The most unexpected event was the storm that someone named Hermine. It's a rather odd name, isn't it? Do you actually know anyone named Hermine? I certainly don't. I'm not sure how they decide on these stormy names, but in recent years they have definitely changed, become far more exotic. Most people don't realize that earlier -- much earlier -- major storms were named after saints, most often the saint on whose feast day the storm first appeared. And then, for many years, storms went unnamed. For example, I was born in the midst of a storm that was called simply, "The Great Hurricane of September 1944." It wasn't until the early 1950s that the National Weather Service began to assign female names to hurricanes and major tropical storms. I remember well some of the storms that roared up the East Coast when I was much younger -- for example, Carol, Edna, Diane, and Donna -- all given rather common female names. It wasn't until the late 1970s that nascent political correctness led to the assignment of both male and female names to major storms. This change actually surprised me. I would have thought that the more radical feminists would approve of these impressive, mighty storms being given feminine names as a kind of metaphor reflecting the power of women. But no, political correctness trumps all and male storminess must be recognized as equal to that of women. But I digress...
Hermine made its appearance in the Gulf of Mexico early last week as the cleverly named Tropical Depression #9. It wallowed about in the gulf for several days before it began to display some organization and direction. By Tuesday the weather-guessers called for it to strengthen into a tropical storm and ultimately a hurricane, predicting landfall on Florida's west coast sometime early Thursday.
This forecast was particularly disturbing because Diane and I are the Thursday cook and captain at the Wildwood Soup Kitchen, and Wildwood, Florida was on the storm's predicted path. On Wednesday morning we finally decided to close the soup kitchen for Thursday, not wanting to subject our drivers who deliver meals or our walk-in guests to the dangers of a major storm. As it turned out, Hermine changed both course and speed, drifted to the north and west, and finally made landfall early Friday just south of Tallahassee. We were, therefore, spared its most damaging effects. We experienced gusty wind and heavy rain but nothing too exciting. Hermine has since moved up the East Coast and once again is wallowing about, this time in the Atlantic. And so we are able to share this storm with three of our children, who live in coastal New England.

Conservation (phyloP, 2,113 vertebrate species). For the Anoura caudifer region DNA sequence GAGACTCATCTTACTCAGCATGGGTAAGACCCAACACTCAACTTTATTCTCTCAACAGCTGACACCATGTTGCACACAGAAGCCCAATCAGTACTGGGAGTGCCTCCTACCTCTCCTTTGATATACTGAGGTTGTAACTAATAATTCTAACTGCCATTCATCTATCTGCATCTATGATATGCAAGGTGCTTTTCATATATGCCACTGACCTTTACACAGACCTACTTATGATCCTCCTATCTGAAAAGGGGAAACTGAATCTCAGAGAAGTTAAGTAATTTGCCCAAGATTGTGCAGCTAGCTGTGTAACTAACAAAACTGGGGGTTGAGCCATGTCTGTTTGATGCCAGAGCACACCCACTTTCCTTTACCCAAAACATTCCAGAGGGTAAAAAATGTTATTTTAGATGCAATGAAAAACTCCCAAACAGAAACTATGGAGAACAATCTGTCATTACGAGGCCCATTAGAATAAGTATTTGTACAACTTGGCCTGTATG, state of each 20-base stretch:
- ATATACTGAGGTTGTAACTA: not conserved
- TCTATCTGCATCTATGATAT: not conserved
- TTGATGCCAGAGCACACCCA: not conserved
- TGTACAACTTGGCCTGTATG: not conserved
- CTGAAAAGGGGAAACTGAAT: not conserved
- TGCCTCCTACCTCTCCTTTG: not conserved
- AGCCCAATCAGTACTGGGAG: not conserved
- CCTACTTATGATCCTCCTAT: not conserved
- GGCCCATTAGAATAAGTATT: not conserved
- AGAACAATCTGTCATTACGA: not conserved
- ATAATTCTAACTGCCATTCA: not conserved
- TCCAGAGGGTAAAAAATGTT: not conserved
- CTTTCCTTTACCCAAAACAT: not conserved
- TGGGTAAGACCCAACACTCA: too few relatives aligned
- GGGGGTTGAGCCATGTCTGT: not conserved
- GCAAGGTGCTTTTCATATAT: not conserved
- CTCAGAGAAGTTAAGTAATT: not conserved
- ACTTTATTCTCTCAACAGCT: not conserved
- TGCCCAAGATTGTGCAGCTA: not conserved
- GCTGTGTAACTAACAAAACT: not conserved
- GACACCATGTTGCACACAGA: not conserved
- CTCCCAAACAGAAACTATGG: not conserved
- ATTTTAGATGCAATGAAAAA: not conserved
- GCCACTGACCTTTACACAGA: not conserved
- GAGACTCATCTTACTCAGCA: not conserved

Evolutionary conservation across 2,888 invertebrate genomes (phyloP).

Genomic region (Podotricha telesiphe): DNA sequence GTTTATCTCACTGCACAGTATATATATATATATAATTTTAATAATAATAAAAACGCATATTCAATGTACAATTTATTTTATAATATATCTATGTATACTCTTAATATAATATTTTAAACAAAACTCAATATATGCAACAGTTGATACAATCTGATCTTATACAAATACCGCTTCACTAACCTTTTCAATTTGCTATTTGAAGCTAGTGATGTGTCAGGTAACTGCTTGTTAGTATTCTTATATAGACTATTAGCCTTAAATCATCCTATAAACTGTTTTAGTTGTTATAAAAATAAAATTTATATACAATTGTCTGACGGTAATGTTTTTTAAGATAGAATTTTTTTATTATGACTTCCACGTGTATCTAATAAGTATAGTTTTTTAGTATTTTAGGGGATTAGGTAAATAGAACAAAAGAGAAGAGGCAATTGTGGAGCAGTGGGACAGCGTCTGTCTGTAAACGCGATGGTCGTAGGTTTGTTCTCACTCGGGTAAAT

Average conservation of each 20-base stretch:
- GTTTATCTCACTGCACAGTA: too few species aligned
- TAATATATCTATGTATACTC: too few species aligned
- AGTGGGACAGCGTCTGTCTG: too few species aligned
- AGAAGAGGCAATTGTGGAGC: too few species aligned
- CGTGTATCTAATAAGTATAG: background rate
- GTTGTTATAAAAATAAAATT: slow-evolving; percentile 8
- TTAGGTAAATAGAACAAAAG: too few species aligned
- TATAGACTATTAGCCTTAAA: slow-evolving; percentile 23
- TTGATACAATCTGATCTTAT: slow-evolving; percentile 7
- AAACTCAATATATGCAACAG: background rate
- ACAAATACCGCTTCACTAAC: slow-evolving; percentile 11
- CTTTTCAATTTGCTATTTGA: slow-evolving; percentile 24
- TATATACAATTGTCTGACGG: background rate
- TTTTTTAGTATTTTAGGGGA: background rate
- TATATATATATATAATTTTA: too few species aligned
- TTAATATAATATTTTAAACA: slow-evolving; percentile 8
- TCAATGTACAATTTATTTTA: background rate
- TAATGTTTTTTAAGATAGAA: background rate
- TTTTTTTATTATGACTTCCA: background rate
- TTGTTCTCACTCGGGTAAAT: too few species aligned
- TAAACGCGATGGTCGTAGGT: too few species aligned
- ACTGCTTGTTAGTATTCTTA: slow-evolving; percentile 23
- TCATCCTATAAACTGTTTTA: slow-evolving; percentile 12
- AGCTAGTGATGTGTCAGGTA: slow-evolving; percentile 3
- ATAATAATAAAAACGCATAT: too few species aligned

In the midst of all this storminess, I have been asked to conduct two funerals, one vigil service, and one committal service, all in the space of four days. The committal will be at the National Cemetery in Bushnell, Florida. As you might expect, because of our large retired-age population in central Florida, funerals, vigils and committals are common, much more common than baptisms and marriages.
Most funerals are celebrated in the church during Mass, but sometimes, for any number of reasons, a family wants a funeral outside of Mass in a funeral home. Because no Mass is celebrated we deacons are usually called on to conduct these funerals. I have always considered them among the most important liturgies I am privileged to conduct. For most people this is a time of real need, a time when confusion, emptiness, and doubt overwhelm the mind and heart. It is a time calling for the affirmation of faith, a time for the proclamation of God's Good News in the midst of man's bad news. But most importantly, it is a time to listen. And in the listening I have found these difficult times to be wonderful opportunities for evangelization. It's not unusual to encounter family members who have drifted away from the Church and are simply awaiting a call to return.
Anyhow, because of all this, I spend a considerable amount of time preparing for funerals and vigils and committals. I always try to meet with the family in advance, not only to learn about the deceased as a person, but also to get a sense of the relationships within the family. Out of this, the family's spiritual needs become more evident, important considerations when selecting the Scripture readings and preparing my homily.
I conducted two of these services -- a funeral and a vigil service -- yesterday, while the other two are scheduled for early next week. I am truly humbled by the remarkable faith I encountered yesterday among the family and friends of the man and woman who had died. Even in their grief, they were aware of God's presence and His enduring love. How often this happens! How often do I come to realize the true holiness of God's people, a holiness that often far exceeds that of the clergy, of priests and deacons.
Just as I finished writing the last sentence we suffered a lightning strike. It was the closest and loudest strike I've ever experienced. The flash was right outside our master bedroom window, and the crash of thunder, being so close, was instantaneous and deafening. The circuit breaker for the bedroom electricity flipped off, the smoke detectors all sounded, and Maddie, the wonder-dog, was greatly displeased. Our neighbor just called on her cellphone and said their telephones are out and their PC was fried. We apparently are in better shape. Telephones and computers all seem to be working. I checked the attic for signs of fire, reset the circuit breaker, and gave the house a blessing.
All seems well. God is good.
Lightnings and clouds, bless the Lord;
praise and exalt him above all forever.[Dan 3:73]